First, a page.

Verdantix Ltd.

05/18/2023 | News release | Distributed by Public on 05/18/2023 08:21

Thousands Of Firms Must Act On Biodiversity Now In Final Countdown To TNFD

Thousands Of Firms Must Act On Biodiversity Now In Final Countdown To TNFD

Nature-related regulatory disclosures will come into effect in Europe in 2024, with the recommendations of the Taskforce for Nature-Related Financial Disclosures (TNFD) being finalized in September 2023. Firms must start taking biodiversity and nature seriously and act now to assess their footprints, limit impact and take positive action. New Verdantix research details how different businesses are exposed to nature-related risks, unpacks the TNFD's key components and explains where firms should get started.

Biodiversity disclosures are already incorporated into the EU's Sustainable Finance Disclosure Regulation (SFDR), as financial institutions operating in the EU must disclose activities that negatively impact biodiversity in vulnerable areas. Furthermore, from 2024 the EU's Corporate Sustainability Reporting Directive (CSRD) will require more than 49,000 firms in other industries to file biodiversity disclosures, and new analysis shows that at least 10,000 organizations outside the EU will also be under the directive's scope. Additionally, the European Central Bank's supervisory expectations call for financial institutions to identify, monitor and manage their material exposure to nature-related risks.

Biodiversity is finally becoming a priority in business planning and financial decision-making, after Western economic systems have historically ignored natural capital. The Dasgupta review, commissioned by the UK Treasury in 2019 and completed in 2021, is a landmark paper that highlighted that nature is a blind spot in economics and is not incorporated when quantifying value. This study provided a foundation for biodiversity economics and was a call to arms for the latest biodiversity COP, where key biodiversity conservation and restoration targets were agreed.

Despite impending disclosure requirements and the biodiversity protection targets agreed at COP15 in December 2022, nature-related trade-offs are still not being properly considered in climate-related or decarbonization plans and strategies. For example, in the rush for critical minerals vital for EV battery production - and spurred on by domestic sourcing conditions incorporated into the Inflation Reduction Act - a manganese and zinc mine in Southern Arizona (South32's Hermosa project) is being fast-tracked through the review and approval process. The site is located in the Patagonia mountains, an area known for its ecological diversity. The Patagonia Resource Alliance has warned of the potential impact the project will have on surrounding wildlife and the nearby town of Patagonia, including pollution, groundwater depletion and contamination of water wells below the mine. It's clear that natural capital reporting and data collection needs to be improved to ensure that biodiversity trade-offs are thoroughly considered and understood, as well as to boost overall transparency.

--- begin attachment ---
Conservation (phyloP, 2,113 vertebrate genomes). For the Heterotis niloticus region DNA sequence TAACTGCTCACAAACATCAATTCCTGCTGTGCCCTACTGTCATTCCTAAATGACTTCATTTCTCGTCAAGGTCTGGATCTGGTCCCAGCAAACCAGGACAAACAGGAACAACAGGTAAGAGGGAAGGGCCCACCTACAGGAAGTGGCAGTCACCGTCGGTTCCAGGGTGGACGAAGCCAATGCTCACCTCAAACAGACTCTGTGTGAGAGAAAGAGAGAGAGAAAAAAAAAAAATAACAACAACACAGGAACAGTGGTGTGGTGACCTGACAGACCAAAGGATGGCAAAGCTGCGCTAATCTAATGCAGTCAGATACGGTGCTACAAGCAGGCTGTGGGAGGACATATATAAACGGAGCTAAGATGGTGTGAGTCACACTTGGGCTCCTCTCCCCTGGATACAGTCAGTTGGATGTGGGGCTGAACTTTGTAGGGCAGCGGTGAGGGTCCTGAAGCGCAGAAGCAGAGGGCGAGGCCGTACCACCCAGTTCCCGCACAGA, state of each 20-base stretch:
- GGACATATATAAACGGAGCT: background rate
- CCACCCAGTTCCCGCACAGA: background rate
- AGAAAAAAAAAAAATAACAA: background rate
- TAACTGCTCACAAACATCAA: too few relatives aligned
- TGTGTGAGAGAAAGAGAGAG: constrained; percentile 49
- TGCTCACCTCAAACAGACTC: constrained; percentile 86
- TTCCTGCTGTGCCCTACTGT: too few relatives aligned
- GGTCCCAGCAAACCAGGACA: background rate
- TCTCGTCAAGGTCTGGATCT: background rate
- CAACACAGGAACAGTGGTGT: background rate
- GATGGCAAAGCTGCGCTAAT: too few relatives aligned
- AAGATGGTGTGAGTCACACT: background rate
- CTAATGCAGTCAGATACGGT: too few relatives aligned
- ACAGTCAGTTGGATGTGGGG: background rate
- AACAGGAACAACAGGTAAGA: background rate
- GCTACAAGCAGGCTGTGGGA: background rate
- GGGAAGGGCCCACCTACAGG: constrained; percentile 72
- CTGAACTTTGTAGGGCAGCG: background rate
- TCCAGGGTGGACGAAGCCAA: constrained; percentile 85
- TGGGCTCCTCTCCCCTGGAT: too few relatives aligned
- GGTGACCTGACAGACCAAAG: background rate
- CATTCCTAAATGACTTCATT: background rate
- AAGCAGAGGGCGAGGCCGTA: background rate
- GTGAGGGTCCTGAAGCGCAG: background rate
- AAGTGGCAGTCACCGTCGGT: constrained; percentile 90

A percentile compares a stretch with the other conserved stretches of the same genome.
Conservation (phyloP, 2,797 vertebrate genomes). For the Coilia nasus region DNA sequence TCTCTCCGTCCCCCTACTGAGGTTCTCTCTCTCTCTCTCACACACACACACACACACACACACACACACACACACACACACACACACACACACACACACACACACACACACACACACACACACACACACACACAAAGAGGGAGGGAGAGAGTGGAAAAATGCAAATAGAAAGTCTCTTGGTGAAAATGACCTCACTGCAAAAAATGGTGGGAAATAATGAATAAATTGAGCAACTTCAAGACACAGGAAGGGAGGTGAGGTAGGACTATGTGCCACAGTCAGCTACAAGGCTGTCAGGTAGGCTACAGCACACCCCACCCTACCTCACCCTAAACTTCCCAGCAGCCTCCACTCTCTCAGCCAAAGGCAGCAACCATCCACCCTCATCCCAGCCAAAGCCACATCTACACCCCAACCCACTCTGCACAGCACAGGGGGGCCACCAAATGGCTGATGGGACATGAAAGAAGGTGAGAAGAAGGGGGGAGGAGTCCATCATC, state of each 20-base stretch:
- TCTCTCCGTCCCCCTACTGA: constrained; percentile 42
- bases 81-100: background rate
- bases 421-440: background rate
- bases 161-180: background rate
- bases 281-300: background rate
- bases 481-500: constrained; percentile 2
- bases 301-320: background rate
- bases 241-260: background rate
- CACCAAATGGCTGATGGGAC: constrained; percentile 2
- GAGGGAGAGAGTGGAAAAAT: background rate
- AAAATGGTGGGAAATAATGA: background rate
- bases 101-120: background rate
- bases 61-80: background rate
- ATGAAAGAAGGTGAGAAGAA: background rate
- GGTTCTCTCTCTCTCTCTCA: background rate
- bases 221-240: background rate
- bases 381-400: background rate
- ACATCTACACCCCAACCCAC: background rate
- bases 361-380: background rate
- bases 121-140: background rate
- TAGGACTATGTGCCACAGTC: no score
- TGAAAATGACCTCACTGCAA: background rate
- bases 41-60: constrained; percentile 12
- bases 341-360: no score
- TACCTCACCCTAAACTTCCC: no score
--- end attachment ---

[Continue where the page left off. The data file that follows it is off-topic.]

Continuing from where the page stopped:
Digital data providers are already responding to the growing need for information on nature and biodiversity. RepRisk, for example, launched a Geospatial Analytics dataset in October 2022, while S&P Global launched a nature and biodiversity risk dataset in May 2023. For more information on the challenges surrounding biodiversity and nature-related data, as well as why businesses must address biodiversity risks, check out our latest report Strategic Focus: Navigating Nature-Related Risks.

Alice Saunders

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Alice is an analyst in the Verdantix ESG and Sustainability practice. Prior to joining Verdantix she completed a Master's degree in Nature, Society and Environmental Governance at the University of Oxford, earning a distinction. Her thesis project focused on species redistribution due to climate change and woodland ecosystems. Alice also holds a BA in English Literature from the University of Warwick.